Lucy Nott: Bring on the female combine drivers

“If you can’t see it, you can’t be it.”

Theatre director Marianne Elliot is right – which is why campaigns like Farmers Weekly’s Level the Field are so important.

The more inclusive agriculture is to women and the more visible they are in it, the greater the likelihood that more women will join the industry.

See also: Lucy Nott: It’s been a year of rebuilding myself

About the author

Lucy Nott
Farmlife opinion writer
Lucy lives with her husband, a sixth-generation farmer, and their two children on a 100ha (250 acre) arable farm in Worcestershire. On the farm they have a passion for regenerative agriculture and aspire to transition to a regenerative system. They are also part of the Sustainable Farming Incentive pilot and are trialling lots of new things on the farm. They hosted their first LEAF Open Farm Sunday (LOFS) this year and Lucy is now the LOFS Ambassador for the West Midlands.
Read more articles by Lucy Nott

When I was growing up, there was little narrative about women in farming.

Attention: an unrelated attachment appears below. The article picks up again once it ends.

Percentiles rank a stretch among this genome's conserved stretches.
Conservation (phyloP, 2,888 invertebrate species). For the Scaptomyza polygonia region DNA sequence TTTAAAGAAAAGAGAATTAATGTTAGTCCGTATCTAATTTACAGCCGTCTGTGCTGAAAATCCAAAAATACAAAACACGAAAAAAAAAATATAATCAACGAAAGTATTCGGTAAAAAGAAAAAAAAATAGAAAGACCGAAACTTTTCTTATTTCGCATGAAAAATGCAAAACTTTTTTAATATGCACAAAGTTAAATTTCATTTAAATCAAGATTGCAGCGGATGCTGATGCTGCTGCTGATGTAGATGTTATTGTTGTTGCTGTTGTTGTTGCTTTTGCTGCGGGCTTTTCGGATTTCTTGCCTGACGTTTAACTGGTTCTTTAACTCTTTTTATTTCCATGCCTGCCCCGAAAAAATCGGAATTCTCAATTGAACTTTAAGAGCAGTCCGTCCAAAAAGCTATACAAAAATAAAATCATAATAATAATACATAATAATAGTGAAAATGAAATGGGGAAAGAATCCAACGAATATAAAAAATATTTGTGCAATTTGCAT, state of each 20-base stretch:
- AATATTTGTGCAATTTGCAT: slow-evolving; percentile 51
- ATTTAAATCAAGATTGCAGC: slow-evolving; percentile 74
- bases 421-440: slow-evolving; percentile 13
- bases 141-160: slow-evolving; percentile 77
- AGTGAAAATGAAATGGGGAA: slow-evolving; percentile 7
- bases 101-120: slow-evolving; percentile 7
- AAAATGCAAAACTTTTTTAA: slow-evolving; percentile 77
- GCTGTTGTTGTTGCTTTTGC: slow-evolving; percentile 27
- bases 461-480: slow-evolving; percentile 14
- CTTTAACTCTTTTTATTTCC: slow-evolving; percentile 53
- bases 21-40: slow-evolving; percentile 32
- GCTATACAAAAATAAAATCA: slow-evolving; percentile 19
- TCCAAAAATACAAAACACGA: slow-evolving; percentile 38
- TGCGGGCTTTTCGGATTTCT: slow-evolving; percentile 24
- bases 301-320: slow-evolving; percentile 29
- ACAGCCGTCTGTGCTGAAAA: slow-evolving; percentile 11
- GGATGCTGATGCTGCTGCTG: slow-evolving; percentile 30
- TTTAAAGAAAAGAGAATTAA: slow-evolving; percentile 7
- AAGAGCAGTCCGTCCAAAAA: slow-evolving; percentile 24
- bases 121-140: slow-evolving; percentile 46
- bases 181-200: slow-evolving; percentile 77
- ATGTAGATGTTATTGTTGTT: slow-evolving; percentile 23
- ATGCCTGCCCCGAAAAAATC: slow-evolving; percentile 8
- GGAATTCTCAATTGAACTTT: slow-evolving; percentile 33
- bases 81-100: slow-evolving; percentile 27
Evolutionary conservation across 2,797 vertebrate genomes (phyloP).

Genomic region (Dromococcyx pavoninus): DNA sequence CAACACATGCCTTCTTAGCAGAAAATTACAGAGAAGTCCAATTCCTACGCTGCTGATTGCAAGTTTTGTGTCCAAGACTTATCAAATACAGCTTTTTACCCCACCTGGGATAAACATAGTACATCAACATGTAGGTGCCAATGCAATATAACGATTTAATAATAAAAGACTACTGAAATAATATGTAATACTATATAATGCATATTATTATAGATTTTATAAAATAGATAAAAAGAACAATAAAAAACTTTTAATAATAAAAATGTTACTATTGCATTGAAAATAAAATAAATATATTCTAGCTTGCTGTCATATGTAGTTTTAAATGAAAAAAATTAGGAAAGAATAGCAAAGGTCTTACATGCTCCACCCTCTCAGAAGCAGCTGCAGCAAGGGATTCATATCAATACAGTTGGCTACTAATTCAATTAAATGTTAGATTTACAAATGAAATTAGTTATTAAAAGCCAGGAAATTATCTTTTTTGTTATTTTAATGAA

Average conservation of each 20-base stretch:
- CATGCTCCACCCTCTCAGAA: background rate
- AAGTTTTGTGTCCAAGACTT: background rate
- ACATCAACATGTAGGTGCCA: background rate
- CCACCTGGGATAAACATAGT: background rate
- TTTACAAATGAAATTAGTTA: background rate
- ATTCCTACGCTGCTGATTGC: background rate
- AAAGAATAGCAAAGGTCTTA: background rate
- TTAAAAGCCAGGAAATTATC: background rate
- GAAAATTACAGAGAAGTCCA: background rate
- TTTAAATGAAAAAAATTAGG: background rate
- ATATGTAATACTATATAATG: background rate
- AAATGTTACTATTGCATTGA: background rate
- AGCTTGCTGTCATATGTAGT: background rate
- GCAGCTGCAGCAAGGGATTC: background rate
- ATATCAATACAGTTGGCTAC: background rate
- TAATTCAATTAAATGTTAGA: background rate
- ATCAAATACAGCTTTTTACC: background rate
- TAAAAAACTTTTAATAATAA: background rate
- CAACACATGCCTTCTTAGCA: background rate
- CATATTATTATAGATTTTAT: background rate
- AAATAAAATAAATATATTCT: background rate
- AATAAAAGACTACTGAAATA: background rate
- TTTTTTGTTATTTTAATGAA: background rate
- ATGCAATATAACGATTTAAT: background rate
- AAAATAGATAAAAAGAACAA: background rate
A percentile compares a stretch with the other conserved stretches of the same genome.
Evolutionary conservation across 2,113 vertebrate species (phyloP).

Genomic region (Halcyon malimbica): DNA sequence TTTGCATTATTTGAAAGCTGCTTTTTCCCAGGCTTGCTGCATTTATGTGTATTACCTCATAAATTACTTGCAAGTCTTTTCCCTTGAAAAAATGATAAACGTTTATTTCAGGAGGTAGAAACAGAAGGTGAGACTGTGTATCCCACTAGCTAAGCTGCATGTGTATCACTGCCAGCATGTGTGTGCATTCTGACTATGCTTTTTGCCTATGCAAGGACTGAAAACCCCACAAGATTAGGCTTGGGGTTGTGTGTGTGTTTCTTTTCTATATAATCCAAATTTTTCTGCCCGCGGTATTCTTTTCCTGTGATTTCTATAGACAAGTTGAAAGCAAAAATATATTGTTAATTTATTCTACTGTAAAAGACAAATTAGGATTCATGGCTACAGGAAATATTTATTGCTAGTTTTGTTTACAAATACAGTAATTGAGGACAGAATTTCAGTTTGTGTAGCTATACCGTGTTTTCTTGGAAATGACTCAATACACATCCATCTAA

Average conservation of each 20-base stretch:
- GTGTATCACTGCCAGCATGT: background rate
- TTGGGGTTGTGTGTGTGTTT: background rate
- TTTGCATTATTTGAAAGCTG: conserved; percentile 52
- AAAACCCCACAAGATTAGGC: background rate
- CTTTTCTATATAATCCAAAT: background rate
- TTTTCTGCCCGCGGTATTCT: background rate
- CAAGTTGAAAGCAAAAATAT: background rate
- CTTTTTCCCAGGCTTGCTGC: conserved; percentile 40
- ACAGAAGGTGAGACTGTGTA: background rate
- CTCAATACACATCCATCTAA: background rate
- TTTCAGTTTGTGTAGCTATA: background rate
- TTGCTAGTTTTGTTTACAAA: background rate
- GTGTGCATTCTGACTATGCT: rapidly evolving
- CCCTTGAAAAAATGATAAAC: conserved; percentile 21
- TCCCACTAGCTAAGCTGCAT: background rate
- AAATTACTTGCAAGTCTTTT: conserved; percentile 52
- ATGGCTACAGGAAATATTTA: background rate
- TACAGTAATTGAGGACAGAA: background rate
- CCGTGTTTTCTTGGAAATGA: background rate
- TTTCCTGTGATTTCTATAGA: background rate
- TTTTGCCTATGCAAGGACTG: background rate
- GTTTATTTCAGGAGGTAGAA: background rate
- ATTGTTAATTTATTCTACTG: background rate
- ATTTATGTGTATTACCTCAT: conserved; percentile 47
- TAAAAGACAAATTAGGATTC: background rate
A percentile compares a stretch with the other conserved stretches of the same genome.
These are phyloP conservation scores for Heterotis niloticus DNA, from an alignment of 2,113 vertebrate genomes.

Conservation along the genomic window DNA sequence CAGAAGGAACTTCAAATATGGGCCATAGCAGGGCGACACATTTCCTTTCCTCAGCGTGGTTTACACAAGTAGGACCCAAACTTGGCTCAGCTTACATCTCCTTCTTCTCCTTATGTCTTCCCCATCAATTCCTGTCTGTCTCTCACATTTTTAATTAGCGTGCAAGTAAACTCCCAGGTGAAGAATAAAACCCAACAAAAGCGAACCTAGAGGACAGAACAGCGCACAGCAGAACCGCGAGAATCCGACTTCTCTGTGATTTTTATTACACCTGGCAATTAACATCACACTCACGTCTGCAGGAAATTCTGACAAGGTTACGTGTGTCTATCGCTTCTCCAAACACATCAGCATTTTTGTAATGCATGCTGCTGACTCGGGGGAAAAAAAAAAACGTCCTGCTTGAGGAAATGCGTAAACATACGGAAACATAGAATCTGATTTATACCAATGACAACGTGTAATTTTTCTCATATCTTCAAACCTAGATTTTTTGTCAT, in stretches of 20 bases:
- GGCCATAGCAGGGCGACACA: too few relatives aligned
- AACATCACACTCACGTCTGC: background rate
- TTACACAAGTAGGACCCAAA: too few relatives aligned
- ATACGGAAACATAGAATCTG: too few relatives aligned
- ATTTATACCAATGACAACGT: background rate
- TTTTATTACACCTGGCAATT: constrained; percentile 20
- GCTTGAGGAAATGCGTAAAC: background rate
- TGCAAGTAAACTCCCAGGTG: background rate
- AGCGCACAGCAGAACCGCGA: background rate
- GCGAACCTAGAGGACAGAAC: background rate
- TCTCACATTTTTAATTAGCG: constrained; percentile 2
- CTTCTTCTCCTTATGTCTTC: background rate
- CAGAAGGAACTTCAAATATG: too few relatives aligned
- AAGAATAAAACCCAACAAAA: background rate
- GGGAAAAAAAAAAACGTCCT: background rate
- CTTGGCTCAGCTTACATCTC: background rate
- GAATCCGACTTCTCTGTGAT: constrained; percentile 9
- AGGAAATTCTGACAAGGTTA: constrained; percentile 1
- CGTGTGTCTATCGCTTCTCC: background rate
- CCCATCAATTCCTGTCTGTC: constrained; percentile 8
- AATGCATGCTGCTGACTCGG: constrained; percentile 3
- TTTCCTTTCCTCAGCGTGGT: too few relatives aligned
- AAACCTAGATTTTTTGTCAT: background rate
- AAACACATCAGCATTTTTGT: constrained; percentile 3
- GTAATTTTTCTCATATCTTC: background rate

But things are changing and my daughter, Daphne, is growing up in a different world where women are represented in so many more industries and sports.

I was shocked when someone bought my son a plastic tractor toy and it came with a female driver, as opposed to the usual portly man with a checked shirt and brimmed hat.

This may seem trivial, but it makes all the difference to the impressionable minds of two young children.

If the children can’t sleep, my husband will tell them the “Big Blue Tractor Story” – which is just a description of a day’s harvest.

However, in the story Daphne drives the combine and Arthur-John drives the big blue tractor.

They will both proudly retell the story to any willing listeners (grandparents) and neither find the idea of Daphne driving the combine peculiar.

The notion of Daphne as a combine driver is then validated when they flick through the Farmers Weekly and see pictures of female machinery drivers.

They can beg to watch some videos on my phone and see female farming influencers. Plus, we now have females in farming represented in Tractor Ted videos.

There is more work to be done, but the impact these examples have had is already huge.

It is also important to recognise that the greater female representation in the industry does not just inspire young girls but, for both genders; it normalises men and women working alongside each other as equals.

This open discussion and familiarisation will help future workplaces be more approachable and welcoming for women.

Meanwhile, if someone could explain to my three-year-old daughter that she can’t actually drive the combine this year, that would be great…